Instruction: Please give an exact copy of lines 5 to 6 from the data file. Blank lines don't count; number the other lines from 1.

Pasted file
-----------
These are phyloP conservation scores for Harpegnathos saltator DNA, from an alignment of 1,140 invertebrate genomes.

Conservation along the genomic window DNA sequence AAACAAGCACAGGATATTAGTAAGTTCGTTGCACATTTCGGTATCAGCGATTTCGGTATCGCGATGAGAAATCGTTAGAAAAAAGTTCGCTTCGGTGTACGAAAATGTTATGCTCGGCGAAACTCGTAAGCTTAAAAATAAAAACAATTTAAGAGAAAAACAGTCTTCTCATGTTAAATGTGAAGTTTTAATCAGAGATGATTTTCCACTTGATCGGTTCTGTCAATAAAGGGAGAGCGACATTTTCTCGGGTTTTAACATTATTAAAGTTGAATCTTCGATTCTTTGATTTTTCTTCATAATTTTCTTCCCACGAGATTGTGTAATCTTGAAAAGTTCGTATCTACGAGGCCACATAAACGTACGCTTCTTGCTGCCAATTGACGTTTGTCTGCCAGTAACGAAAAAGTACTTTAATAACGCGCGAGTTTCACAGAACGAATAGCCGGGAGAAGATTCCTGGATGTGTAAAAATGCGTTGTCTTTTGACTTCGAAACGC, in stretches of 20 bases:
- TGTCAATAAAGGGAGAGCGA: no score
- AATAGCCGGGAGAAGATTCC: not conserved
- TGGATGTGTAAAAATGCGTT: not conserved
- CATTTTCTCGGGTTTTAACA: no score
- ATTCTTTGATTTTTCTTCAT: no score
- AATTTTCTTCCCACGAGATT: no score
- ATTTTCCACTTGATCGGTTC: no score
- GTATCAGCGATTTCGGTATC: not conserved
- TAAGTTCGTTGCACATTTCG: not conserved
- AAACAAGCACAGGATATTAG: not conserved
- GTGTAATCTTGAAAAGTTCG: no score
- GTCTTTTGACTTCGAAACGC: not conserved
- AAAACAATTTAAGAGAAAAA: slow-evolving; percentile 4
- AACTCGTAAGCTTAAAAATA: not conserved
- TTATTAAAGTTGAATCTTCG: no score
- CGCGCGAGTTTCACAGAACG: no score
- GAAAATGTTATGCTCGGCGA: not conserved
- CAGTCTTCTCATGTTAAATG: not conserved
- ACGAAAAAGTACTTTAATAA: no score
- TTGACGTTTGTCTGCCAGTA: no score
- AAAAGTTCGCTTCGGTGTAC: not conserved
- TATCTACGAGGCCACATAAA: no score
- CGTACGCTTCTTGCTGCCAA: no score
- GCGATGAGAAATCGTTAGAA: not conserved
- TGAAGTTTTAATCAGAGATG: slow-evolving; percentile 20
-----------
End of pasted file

- TGGATGTGTAAAAATGCGTT: not conserved
- CATTTTCTCGGGTTTTAACA: no score